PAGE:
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3 - 3.2: Third Impression CD (album) cover




Crossover Prog

3.78 | 31 ratings

From, the ultimate progressive rock music website

4 stars 3.2 is the musical sequel to the legendary group 3 made up of EMERSON, PALMER and singer-instrumentalist Robert BERRY. She gives melodic tracks, AOR, YES, ASIA, ELP and more nervous; the last is precisely the last collaboration with the peerless organist who left suddenly. Berry did almost everything on this album, except of course Keith's keyboards. "Top of the World" for the start with acoustic guitar then synths, from Yes 80's, heavy rhythm to Led Zeppelin and hardy vocals, a bit of Asia, dizzying synths where dexterity transpires with each note; final return more calm which leaves a great impression. "What Side You're On" for a heavy rock short track, I find there the fishing of Gtr solos, fresh keyboards and the verses phrased of a Queen track but shh, everything is fast, nervous and very good , punchy interlude. "Black of the Night" symphonic title, pompous, playful high in note with Irish and Celtic traces, a sound of biniou halfway; pompous prog-AOR development on rare synth traces, grandiloquent air tinged with spleen, a little Toto at times. "Killer of Hope" intimate intro and title to crazy, enjoyable Emerson whirlpools, Berry giving the drums an energetic quirky tempo. "Missing Peace" acoustic guitar, synth, Yes est l, AOR for a rhythmic bass, carpet synth, superb fat guitar solo, a bit of Porcaro, the voice imposes, the catchy chorus, one of my favorites. "A Bond of Union" delicate piano, Springsteen-style crooning voice, warm, slow ballad that makes you shiver with its May-style guitar, progressive with the crystal-clear arpeggio of the piano; introspective title on the importance of family union. "The Devil of Liverpool" 80's synths, hacketian guitar on Gtr, synth keys thrown in clusters! Thundering solo of the moog, a crescendo of notes reminiscent of Asia, Elp, pleasurable to the hoof. "Emotional Trigger" and his bluesy ballad la Toto, an intimate jazzy piano accompanying this warm voice; the keyboards a little too high and crisp for this track but we suddenly forget that. "A Fond Farewell" for the flagship title on this company which is going really badly, 7/8 synths do you want some here; Berry's well-established voice reminds me of Wetton at times, the synths still twirl and give the dimension of what this organist could do. "Never" and an Elp track like "Trilogy"; A thunderous film intro, it starts with an endless sequel with the typical chorus, go a little APP there, then the break and magic between the keyboards and the guitar on various well-oiled drawers; return to the voices to launch a last solo starting on that of Boston, sufficiently well introduced to want to put in replay. BERRY took up the work left on cassettes to release this exquisite progressive music album, work started thanks to Brian Lane and Carl Palmer (Yes, Asia, A-Ha), with more vocals for easier listening, work done in the pandemic context; a "sunset" as a tribute to Keith and his silver hands; here we have a fusion between Elp, 80's Yes and Asia for a scotching album.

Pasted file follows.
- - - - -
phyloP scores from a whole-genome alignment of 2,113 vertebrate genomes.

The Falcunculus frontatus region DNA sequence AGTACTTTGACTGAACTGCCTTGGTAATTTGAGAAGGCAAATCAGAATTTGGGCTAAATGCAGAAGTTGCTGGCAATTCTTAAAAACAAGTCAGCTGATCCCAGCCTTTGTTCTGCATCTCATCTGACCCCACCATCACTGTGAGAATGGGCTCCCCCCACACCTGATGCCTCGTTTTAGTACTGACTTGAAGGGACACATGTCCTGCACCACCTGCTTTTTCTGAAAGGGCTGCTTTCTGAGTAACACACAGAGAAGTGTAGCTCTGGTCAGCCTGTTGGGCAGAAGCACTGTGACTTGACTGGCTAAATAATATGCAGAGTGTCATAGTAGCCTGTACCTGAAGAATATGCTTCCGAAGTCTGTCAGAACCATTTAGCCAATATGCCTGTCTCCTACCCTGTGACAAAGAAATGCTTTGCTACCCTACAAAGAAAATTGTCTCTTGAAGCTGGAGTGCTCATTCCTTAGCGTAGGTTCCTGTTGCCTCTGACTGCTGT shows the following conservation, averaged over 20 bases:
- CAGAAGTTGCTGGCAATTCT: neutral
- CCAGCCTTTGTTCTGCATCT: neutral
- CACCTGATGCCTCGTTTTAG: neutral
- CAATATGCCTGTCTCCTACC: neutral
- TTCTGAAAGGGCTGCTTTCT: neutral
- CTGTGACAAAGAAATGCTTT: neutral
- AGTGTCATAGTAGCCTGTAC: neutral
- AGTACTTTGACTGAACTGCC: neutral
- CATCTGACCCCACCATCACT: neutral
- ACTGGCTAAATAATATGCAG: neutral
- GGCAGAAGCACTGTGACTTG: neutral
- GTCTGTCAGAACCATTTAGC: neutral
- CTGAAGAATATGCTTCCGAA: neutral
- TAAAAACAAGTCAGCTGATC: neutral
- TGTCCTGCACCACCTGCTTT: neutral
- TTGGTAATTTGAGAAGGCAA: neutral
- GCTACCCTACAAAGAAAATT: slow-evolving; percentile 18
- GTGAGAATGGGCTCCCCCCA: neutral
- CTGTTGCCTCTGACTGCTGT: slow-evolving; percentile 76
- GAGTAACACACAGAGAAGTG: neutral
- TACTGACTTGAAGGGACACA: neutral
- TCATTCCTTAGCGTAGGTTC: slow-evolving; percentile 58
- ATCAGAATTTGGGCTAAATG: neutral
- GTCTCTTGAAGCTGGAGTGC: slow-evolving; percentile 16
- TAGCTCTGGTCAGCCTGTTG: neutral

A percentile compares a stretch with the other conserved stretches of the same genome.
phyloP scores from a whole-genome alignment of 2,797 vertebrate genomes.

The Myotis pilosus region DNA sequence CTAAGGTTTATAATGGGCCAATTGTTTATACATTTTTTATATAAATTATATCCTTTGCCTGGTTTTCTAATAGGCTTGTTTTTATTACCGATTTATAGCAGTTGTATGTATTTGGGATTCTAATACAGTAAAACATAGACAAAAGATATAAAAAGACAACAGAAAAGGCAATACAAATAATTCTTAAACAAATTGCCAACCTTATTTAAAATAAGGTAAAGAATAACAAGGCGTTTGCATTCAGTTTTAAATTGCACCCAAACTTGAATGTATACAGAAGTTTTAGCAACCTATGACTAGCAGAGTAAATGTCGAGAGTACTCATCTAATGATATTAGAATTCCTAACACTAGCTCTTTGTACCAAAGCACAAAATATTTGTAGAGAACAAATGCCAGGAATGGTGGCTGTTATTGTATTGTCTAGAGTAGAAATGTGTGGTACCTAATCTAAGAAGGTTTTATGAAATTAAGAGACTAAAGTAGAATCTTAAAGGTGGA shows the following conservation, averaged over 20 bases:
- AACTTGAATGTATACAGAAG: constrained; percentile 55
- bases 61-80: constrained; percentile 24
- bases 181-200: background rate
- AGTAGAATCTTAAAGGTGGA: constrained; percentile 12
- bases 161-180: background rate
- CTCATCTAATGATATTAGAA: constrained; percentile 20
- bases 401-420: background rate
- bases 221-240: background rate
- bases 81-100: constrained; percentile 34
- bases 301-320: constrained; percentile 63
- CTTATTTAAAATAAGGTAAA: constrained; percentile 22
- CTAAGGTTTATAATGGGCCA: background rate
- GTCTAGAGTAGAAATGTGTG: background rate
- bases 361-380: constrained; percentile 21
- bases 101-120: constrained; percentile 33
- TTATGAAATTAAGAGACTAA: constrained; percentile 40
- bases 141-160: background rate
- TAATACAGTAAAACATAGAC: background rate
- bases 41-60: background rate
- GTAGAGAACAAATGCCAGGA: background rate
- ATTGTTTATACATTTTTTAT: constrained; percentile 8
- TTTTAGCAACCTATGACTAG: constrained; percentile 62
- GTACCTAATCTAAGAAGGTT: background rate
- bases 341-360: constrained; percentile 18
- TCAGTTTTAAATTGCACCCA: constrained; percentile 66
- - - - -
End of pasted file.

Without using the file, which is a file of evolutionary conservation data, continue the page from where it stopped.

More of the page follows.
alainPP | 4/5 |


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